Stocks

Asian stocks edge up in cautious trade as focus shifts to US payrolls

Reuters TOKYO | Updated on October 04, 2019 Published on October 04, 2019

Asia ex-Japan stocks headed for third weekly decline.   -  Getty Images/iStockphoto

Japan's Nikkei stock index rose 0.22 per cent, and Australian shares rose 0.54 per cent.

Asian stocks edged up on Friday, thanks to gains on Wall Street, but signs of widening cracks in the global economy curbed the risk appetite as markets looked to a key US job report that could determine whether the Federal Reserve cuts rates further.

Investors have been caught out by a set of weak US data this week, including surveys on the services and manufacturing sectors, deepening fears the Sino-US trade war is starting to hurt growth in the world's biggest economy.

“We'll probably see a bounce in Asian shares, but then nervousness will creep into the markets as the day progresses,” said Shane Oliver, head of investment strategy and chief economist at AMP Capital Investors in Sydney.

MSCI's broadest index of Asia-Pacific shares outside Japan rose 0.4 per cent. Japan's Nikkei stock index rose 0.22 per cent, and Australian shares rose 0.54 per cent.

The pan-region Euro Stoxx 50 futures were up 0.44 per cent, German DAX futures 0.33 per cent higher and FTSE futures advanced 0.69 per cent.

US stock futures tacked on 0.1 per cent on Friday, following a 0.80 per cent increase in the S&P 500 on Wall Street overnight on hopes that future Fed rate cuts will support corporate profits.

“The bounce on Wall Street is not a definitive sign. It's actually pessimistic for stocks that two-year yields are falling this much. It shows the bond market hasn't gotten on board with this positive growth story,” AMP's Oliver said.

That sentiment was underscored by a frail performance for world stocks in recent weeks, hurt by political uncertainty in the US and Hong Kong, geopolitical tensions in West Asia, Brexit and a drumroll of weak global data.

In Asia, excluding Japan, equities were on course for the third weekly decline, their worst performance since four weeks of declines ended on August 16.

Japan's Nikkei was down 2.3 per cent for the week, on course for its biggest weekly decline since August 2, pressured by worries about trade friction and a resurgent yen.

Hong Kong shares were down 0.4 per cent and though they are on track for a 0.17 per cent weekly gain, sentiment is fragile as the territory's government mulls emergency laws to contain months of often violent protest against China's rule of the former British colony.

US Treasury prices fell slightly but two-year yields remained near the lowest in two years due to growing signs the US is feeling an economic chill from its trade war with China.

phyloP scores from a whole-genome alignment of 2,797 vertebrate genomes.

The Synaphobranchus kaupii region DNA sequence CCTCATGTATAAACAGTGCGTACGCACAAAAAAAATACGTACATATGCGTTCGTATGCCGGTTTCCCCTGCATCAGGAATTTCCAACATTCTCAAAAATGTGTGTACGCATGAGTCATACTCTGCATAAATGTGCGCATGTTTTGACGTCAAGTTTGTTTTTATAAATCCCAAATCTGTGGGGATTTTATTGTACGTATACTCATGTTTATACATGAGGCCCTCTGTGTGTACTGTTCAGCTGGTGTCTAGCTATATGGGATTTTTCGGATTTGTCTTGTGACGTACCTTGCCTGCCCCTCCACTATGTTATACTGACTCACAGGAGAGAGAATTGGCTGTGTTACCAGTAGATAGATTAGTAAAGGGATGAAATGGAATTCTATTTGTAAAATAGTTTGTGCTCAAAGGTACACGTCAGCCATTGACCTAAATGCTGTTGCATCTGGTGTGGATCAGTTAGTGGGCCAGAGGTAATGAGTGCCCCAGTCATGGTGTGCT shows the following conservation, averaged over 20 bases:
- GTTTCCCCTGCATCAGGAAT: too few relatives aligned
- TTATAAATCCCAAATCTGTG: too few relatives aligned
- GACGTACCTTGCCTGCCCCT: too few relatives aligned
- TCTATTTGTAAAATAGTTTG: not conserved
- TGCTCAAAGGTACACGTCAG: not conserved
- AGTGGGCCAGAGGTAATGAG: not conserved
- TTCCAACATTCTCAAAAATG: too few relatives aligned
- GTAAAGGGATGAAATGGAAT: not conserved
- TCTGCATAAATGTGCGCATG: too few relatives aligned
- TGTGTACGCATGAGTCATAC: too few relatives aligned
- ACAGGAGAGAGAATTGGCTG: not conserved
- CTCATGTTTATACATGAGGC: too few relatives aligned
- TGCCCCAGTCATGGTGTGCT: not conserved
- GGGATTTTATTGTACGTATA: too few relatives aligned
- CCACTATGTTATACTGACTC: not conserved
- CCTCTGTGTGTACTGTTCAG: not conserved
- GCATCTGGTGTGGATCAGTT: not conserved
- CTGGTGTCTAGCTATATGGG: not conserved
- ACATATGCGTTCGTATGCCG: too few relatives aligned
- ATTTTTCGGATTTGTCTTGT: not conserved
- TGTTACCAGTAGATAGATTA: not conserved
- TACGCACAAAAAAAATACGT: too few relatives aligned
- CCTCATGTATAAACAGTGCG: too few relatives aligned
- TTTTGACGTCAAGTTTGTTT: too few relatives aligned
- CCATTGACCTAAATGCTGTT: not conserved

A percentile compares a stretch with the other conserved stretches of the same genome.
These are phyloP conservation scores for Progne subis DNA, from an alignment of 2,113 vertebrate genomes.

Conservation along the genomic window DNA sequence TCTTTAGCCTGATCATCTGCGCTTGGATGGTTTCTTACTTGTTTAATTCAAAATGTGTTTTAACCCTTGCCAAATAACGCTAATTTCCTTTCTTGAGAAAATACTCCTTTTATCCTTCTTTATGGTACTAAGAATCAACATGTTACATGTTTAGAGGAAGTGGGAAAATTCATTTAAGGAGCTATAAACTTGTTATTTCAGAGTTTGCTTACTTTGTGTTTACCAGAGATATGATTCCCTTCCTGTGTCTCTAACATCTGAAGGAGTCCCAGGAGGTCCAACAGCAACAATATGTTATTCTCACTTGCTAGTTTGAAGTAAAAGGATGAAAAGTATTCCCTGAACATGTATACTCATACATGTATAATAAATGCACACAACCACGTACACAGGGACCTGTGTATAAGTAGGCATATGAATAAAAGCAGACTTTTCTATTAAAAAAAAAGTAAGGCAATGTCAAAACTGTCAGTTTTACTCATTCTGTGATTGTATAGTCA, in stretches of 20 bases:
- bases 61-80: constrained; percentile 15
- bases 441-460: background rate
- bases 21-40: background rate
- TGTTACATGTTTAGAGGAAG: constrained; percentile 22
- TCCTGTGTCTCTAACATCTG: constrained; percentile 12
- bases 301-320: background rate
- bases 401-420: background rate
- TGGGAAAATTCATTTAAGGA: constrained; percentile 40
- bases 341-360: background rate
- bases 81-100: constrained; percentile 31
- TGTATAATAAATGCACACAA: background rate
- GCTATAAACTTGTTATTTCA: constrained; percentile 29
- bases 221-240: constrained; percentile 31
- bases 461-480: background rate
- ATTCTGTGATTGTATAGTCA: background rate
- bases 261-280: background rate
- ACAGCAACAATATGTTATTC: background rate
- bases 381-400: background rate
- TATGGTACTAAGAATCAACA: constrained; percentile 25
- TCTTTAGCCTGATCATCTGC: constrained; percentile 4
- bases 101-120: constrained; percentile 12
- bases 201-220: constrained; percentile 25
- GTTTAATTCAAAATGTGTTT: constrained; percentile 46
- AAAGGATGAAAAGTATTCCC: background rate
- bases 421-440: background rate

The dollar traded near a one-month low versus the yen, while it was stuck near a one-week trough versus the euro as traders increased bets that the Fed will have to cut rates further to keep growth in the US economy on track.

Data due later on Friday are forecasts to show the US economy added 1,45,000 new jobs in September, more than an increase of 1,30,000 in the previous month.

However, some traders are braced for a disappointing result after the surprisingly soft data earlier this week on US manufacturing, job creation, and the services sector.

The two-year yield, which tracks expectations for US monetary policy, rose slightly to 1.3956 per cent in Asia but was still close to a two-year low of 1.3680 per cent.

Traders see a 85.2 per cent chance the Fed will cut rates by 25 basis points to 1.75 per cent-2.00 per cent in October, up from 39.6 per cent on Monday, according to the CME Group's FedWatch tool.

The Fed has already cut rates twice this year as policymakers try to limit the damage caused by the bruising Sino-US trade war.

The dollar edged down to 106.81 yen, close to a one-month low of 106.48 yen reached on Thursday. The euro was a shade higher at $1.0974, near a one-week high.

For the week, the dollar was down 1.04 per cent versus the yen and off 0.3 per cent against the common currency.

US crude rose 0.63 per cent to $52.78 a barrel, while Brent crude rose 0.54 per cent to $58.02 per barrel.

US oil futures on Thursday touched the lowest in nearly two months as the weak US economic data heightened concerns that excess supplies will push prices lower.

For the week, US crude futures were on course for a 5.6 per cent decline, which would be the worst performance since July 19.

Spot gold, a safe-haven asset that investors often buy during times of heightened risk, rose 0.2 per cent to $1,507.77 per ounce, on course for a 0.75 per cent weekly gain.

 

Published on October 04, 2019
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